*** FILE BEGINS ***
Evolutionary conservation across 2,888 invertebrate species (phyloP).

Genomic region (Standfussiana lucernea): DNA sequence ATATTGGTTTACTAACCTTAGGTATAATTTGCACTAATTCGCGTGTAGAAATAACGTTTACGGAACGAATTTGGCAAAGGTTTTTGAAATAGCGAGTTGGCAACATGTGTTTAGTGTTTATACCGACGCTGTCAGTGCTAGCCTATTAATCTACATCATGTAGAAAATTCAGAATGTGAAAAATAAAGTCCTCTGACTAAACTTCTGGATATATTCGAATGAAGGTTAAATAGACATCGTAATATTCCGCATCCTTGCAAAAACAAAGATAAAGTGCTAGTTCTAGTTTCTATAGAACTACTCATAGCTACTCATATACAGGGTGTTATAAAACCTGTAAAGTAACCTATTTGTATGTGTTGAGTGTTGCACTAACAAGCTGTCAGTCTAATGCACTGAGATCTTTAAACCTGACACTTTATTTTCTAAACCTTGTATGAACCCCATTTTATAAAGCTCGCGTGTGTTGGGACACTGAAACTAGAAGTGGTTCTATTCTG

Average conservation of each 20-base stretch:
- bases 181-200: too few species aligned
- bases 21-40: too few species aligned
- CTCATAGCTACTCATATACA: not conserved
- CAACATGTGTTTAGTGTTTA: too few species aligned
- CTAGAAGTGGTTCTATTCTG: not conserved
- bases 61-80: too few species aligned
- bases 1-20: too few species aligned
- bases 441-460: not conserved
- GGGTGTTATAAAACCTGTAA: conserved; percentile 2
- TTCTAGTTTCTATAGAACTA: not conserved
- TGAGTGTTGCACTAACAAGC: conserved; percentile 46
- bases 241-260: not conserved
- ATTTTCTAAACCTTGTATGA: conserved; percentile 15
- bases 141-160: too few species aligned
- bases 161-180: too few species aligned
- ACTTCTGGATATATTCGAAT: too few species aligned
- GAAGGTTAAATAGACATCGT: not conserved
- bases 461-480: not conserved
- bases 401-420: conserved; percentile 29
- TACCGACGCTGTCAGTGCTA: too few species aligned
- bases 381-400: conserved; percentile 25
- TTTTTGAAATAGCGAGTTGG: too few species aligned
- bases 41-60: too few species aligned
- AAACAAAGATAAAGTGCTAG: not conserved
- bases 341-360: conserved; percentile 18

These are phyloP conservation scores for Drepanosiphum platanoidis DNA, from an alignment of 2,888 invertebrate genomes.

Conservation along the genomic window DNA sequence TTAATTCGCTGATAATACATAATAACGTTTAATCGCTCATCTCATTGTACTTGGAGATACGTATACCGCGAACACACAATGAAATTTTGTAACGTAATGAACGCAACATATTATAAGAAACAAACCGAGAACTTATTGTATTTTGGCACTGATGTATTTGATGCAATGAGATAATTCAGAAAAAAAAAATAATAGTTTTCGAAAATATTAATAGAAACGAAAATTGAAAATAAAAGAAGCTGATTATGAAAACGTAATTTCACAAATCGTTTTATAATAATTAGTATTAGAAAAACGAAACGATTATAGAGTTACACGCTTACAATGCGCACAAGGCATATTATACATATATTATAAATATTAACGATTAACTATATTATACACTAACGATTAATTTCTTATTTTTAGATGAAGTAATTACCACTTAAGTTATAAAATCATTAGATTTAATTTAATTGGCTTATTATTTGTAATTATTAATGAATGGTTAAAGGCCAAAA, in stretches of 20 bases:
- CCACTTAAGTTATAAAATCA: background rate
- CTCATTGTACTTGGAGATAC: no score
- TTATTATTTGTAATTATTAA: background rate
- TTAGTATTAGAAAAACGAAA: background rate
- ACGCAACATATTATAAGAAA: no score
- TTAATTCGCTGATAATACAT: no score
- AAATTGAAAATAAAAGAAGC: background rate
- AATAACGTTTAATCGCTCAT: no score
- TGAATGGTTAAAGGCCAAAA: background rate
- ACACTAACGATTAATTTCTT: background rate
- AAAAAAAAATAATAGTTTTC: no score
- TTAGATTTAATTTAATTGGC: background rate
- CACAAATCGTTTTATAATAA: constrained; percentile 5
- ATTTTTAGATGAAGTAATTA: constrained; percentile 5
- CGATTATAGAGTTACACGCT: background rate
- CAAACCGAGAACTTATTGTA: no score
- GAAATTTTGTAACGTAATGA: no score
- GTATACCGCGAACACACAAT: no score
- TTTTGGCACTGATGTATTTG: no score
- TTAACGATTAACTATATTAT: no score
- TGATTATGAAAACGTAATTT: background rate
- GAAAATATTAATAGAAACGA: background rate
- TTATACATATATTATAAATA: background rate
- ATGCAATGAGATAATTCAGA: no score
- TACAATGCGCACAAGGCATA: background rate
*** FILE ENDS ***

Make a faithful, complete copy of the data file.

Evolutionary conservation across 2,888 invertebrate species (phyloP).

Genomic region (Standfussiana lucernea): DNA sequence ATATTGGTTTACTAACCTTAGGTATAATTTGCACTAATTCGCGTGTAGAAATAACGTTTACGGAACGAATTTGGCAAAGGTTTTTGAAATAGCGAGTTGGCAACATGTGTTTAGTGTTTATACCGACGCTGTCAGTGCTAGCCTATTAATCTACATCATGTAGAAAATTCAGAATGTGAAAAATAAAGTCCTCTGACTAAACTTCTGGATATATTCGAATGAAGGTTAAATAGACATCGTAATATTCCGCATCCTTGCAAAAACAAAGATAAAGTGCTAGTTCTAGTTTCTATAGAACTACTCATAGCTACTCATATACAGGGTGTTATAAAACCTGTAAAGTAACCTATTTGTATGTGTTGAGTGTTGCACTAACAAGCTGTCAGTCTAATGCACTGAGATCTTTAAACCTGACACTTTATTTTCTAAACCTTGTATGAACCCCATTTTATAAAGCTCGCGTGTGTTGGGACACTGAAACTAGAAGTGGTTCTATTCTG

Average conservation of each 20-base stretch:
- bases 181-200: too few species aligned
- bases 21-40: too few species aligned
- CTCATAGCTACTCATATACA: not conserved
- CAACATGTGTTTAGTGTTTA: too few species aligned
- CTAGAAGTGGTTCTATTCTG: not conserved
- bases 61-80: too few species aligned
- bases 1-20: too few species aligned
- bases 441-460: not conserved
- GGGTGTTATAAAACCTGTAA: conserved; percentile 2
- TTCTAGTTTCTATAGAACTA: not conserved
- TGAGTGTTGCACTAACAAGC: conserved; percentile 46
- bases 241-260: not conserved
- ATTTTCTAAACCTTGTATGA: conserved; percentile 15
- bases 141-160: too few species aligned
- bases 161-180: too few species aligned
- ACTTCTGGATATATTCGAAT: too few species aligned
- GAAGGTTAAATAGACATCGT: not conserved
- bases 461-480: not conserved
- bases 401-420: conserved; percentile 29
- TACCGACGCTGTCAGTGCTA: too few species aligned
- bases 381-400: conserved; percentile 25
- TTTTTGAAATAGCGAGTTGG: too few species aligned
- bases 41-60: too few species aligned
- AAACAAAGATAAAGTGCTAG: not conserved
- bases 341-360: conserved; percentile 18

These are phyloP conservation scores for Drepanosiphum platanoidis DNA, from an alignment of 2,888 invertebrate genomes.

Conservation along the genomic window DNA sequence TTAATTCGCTGATAATACATAATAACGTTTAATCGCTCATCTCATTGTACTTGGAGATACGTATACCGCGAACACACAATGAAATTTTGTAACGTAATGAACGCAACATATTATAAGAAACAAACCGAGAACTTATTGTATTTTGGCACTGATGTATTTGATGCAATGAGATAATTCAGAAAAAAAAAATAATAGTTTTCGAAAATATTAATAGAAACGAAAATTGAAAATAAAAGAAGCTGATTATGAAAACGTAATTTCACAAATCGTTTTATAATAATTAGTATTAGAAAAACGAAACGATTATAGAGTTACACGCTTACAATGCGCACAAGGCATATTATACATATATTATAAATATTAACGATTAACTATATTATACACTAACGATTAATTTCTTATTTTTAGATGAAGTAATTACCACTTAAGTTATAAAATCATTAGATTTAATTTAATTGGCTTATTATTTGTAATTATTAATGAATGGTTAAAGGCCAAAA, in stretches of 20 bases:
- CCACTTAAGTTATAAAATCA: background rate
- CTCATTGTACTTGGAGATAC: no score
- TTATTATTTGTAATTATTAA: background rate
- TTAGTATTAGAAAAACGAAA: background rate
- ACGCAACATATTATAAGAAA: no score
- TTAATTCGCTGATAATACAT: no score
- AAATTGAAAATAAAAGAAGC: background rate
- AATAACGTTTAATCGCTCAT: no score
- TGAATGGTTAAAGGCCAAAA: background rate
- ACACTAACGATTAATTTCTT: background rate
- AAAAAAAAATAATAGTTTTC: no score
- TTAGATTTAATTTAATTGGC: background rate
- CACAAATCGTTTTATAATAA: constrained; percentile 5
- ATTTTTAGATGAAGTAATTA: constrained; percentile 5
- CGATTATAGAGTTACACGCT: background rate
- CAAACCGAGAACTTATTGTA: no score
- GAAATTTTGTAACGTAATGA: no score
- GTATACCGCGAACACACAAT: no score
- TTTTGGCACTGATGTATTTG: no score
- TTAACGATTAACTATATTAT: no score
- TGATTATGAAAACGTAATTT: background rate
- GAAAATATTAATAGAAACGA: background rate
- TTATACATATATTATAAATA: background rate
- ATGCAATGAGATAATTCAGA: no score
- TACAATGCGCACAAGGCATA: background rate